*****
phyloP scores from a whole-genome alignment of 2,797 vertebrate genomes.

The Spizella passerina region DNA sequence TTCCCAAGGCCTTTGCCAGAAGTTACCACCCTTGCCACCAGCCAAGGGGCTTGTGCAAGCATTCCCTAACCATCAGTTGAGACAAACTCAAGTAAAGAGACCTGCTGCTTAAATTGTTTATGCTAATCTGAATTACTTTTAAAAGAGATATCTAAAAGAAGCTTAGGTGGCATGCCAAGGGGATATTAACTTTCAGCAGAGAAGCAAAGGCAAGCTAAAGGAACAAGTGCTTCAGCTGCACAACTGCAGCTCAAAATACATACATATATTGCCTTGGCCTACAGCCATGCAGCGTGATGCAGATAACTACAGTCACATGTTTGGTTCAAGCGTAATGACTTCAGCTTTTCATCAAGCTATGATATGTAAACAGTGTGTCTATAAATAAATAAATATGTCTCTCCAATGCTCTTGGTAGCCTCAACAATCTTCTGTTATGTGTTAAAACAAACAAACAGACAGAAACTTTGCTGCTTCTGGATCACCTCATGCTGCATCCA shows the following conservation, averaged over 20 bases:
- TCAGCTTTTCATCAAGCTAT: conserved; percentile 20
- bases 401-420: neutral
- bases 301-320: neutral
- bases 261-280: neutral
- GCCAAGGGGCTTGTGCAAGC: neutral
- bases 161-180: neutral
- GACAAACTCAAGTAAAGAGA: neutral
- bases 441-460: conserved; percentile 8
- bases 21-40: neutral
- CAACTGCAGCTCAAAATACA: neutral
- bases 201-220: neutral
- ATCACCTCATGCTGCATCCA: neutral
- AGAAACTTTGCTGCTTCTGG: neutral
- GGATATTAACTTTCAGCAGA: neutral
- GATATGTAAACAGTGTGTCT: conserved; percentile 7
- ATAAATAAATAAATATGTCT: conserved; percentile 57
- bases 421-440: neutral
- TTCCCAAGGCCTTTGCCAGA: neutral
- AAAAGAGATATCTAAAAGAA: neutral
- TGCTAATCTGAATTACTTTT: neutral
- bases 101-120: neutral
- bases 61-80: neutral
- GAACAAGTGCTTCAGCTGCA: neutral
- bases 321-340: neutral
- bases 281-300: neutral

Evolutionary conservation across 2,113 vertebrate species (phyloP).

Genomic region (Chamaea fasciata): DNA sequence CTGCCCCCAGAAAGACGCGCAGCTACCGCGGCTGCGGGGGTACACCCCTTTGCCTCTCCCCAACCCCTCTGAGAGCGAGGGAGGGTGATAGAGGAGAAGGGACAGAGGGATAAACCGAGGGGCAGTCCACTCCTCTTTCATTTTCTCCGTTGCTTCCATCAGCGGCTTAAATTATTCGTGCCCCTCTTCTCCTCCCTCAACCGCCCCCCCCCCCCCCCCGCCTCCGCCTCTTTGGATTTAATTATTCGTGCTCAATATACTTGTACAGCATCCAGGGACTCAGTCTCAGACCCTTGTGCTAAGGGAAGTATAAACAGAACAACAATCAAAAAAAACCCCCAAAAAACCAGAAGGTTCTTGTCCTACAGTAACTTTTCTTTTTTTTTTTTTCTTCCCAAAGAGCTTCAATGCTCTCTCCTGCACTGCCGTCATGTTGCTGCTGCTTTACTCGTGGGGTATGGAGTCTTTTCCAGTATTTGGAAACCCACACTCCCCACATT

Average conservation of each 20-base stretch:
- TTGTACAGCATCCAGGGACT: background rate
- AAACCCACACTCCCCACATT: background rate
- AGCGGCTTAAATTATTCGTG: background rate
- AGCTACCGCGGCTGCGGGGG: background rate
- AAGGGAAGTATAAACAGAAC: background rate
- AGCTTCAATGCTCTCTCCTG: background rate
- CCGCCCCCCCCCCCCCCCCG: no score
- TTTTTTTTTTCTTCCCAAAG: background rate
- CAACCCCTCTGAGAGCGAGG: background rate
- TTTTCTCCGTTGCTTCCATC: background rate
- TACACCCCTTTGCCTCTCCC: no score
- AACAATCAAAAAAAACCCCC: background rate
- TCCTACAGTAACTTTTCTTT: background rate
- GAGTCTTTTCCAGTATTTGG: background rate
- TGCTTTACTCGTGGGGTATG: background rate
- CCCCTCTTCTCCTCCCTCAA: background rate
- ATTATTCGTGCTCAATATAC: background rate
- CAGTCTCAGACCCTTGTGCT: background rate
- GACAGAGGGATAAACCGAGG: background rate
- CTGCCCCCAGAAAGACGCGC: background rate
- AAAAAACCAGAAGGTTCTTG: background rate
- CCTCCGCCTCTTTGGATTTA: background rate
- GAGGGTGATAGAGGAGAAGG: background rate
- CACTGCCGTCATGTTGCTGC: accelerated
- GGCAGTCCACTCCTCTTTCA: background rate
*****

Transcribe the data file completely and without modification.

phyloP scores from a whole-genome alignment of 2,797 vertebrate genomes.

The Spizella passerina region DNA sequence TTCCCAAGGCCTTTGCCAGAAGTTACCACCCTTGCCACCAGCCAAGGGGCTTGTGCAAGCATTCCCTAACCATCAGTTGAGACAAACTCAAGTAAAGAGACCTGCTGCTTAAATTGTTTATGCTAATCTGAATTACTTTTAAAAGAGATATCTAAAAGAAGCTTAGGTGGCATGCCAAGGGGATATTAACTTTCAGCAGAGAAGCAAAGGCAAGCTAAAGGAACAAGTGCTTCAGCTGCACAACTGCAGCTCAAAATACATACATATATTGCCTTGGCCTACAGCCATGCAGCGTGATGCAGATAACTACAGTCACATGTTTGGTTCAAGCGTAATGACTTCAGCTTTTCATCAAGCTATGATATGTAAACAGTGTGTCTATAAATAAATAAATATGTCTCTCCAATGCTCTTGGTAGCCTCAACAATCTTCTGTTATGTGTTAAAACAAACAAACAGACAGAAACTTTGCTGCTTCTGGATCACCTCATGCTGCATCCA shows the following conservation, averaged over 20 bases:
- TCAGCTTTTCATCAAGCTAT: conserved; percentile 20
- bases 401-420: neutral
- bases 301-320: neutral
- bases 261-280: neutral
- GCCAAGGGGCTTGTGCAAGC: neutral
- bases 161-180: neutral
- GACAAACTCAAGTAAAGAGA: neutral
- bases 441-460: conserved; percentile 8
- bases 21-40: neutral
- CAACTGCAGCTCAAAATACA: neutral
- bases 201-220: neutral
- ATCACCTCATGCTGCATCCA: neutral
- AGAAACTTTGCTGCTTCTGG: neutral
- GGATATTAACTTTCAGCAGA: neutral
- GATATGTAAACAGTGTGTCT: conserved; percentile 7
- ATAAATAAATAAATATGTCT: conserved; percentile 57
- bases 421-440: neutral
- TTCCCAAGGCCTTTGCCAGA: neutral
- AAAAGAGATATCTAAAAGAA: neutral
- TGCTAATCTGAATTACTTTT: neutral
- bases 101-120: neutral
- bases 61-80: neutral
- GAACAAGTGCTTCAGCTGCA: neutral
- bases 321-340: neutral
- bases 281-300: neutral

Evolutionary conservation across 2,113 vertebrate species (phyloP).

Genomic region (Chamaea fasciata): DNA sequence CTGCCCCCAGAAAGACGCGCAGCTACCGCGGCTGCGGGGGTACACCCCTTTGCCTCTCCCCAACCCCTCTGAGAGCGAGGGAGGGTGATAGAGGAGAAGGGACAGAGGGATAAACCGAGGGGCAGTCCACTCCTCTTTCATTTTCTCCGTTGCTTCCATCAGCGGCTTAAATTATTCGTGCCCCTCTTCTCCTCCCTCAACCGCCCCCCCCCCCCCCCCGCCTCCGCCTCTTTGGATTTAATTATTCGTGCTCAATATACTTGTACAGCATCCAGGGACTCAGTCTCAGACCCTTGTGCTAAGGGAAGTATAAACAGAACAACAATCAAAAAAAACCCCCAAAAAACCAGAAGGTTCTTGTCCTACAGTAACTTTTCTTTTTTTTTTTTTCTTCCCAAAGAGCTTCAATGCTCTCTCCTGCACTGCCGTCATGTTGCTGCTGCTTTACTCGTGGGGTATGGAGTCTTTTCCAGTATTTGGAAACCCACACTCCCCACATT

Average conservation of each 20-base stretch:
- TTGTACAGCATCCAGGGACT: background rate
- AAACCCACACTCCCCACATT: background rate
- AGCGGCTTAAATTATTCGTG: background rate
- AGCTACCGCGGCTGCGGGGG: background rate
- AAGGGAAGTATAAACAGAAC: background rate
- AGCTTCAATGCTCTCTCCTG: background rate
- CCGCCCCCCCCCCCCCCCCG: no score
- TTTTTTTTTTCTTCCCAAAG: background rate
- CAACCCCTCTGAGAGCGAGG: background rate
- TTTTCTCCGTTGCTTCCATC: background rate
- TACACCCCTTTGCCTCTCCC: no score
- AACAATCAAAAAAAACCCCC: background rate
- TCCTACAGTAACTTTTCTTT: background rate
- GAGTCTTTTCCAGTATTTGG: background rate
- TGCTTTACTCGTGGGGTATG: background rate
- CCCCTCTTCTCCTCCCTCAA: background rate
- ATTATTCGTGCTCAATATAC: background rate
- CAGTCTCAGACCCTTGTGCT: background rate
- GACAGAGGGATAAACCGAGG: background rate
- CTGCCCCCAGAAAGACGCGC: background rate
- AAAAAACCAGAAGGTTCTTG: background rate
- CCTCCGCCTCTTTGGATTTA: background rate
- GAGGGTGATAGAGGAGAAGG: background rate
- CACTGCCGTCATGTTGCTGC: accelerated
- GGCAGTCCACTCCTCTTTCA: background rate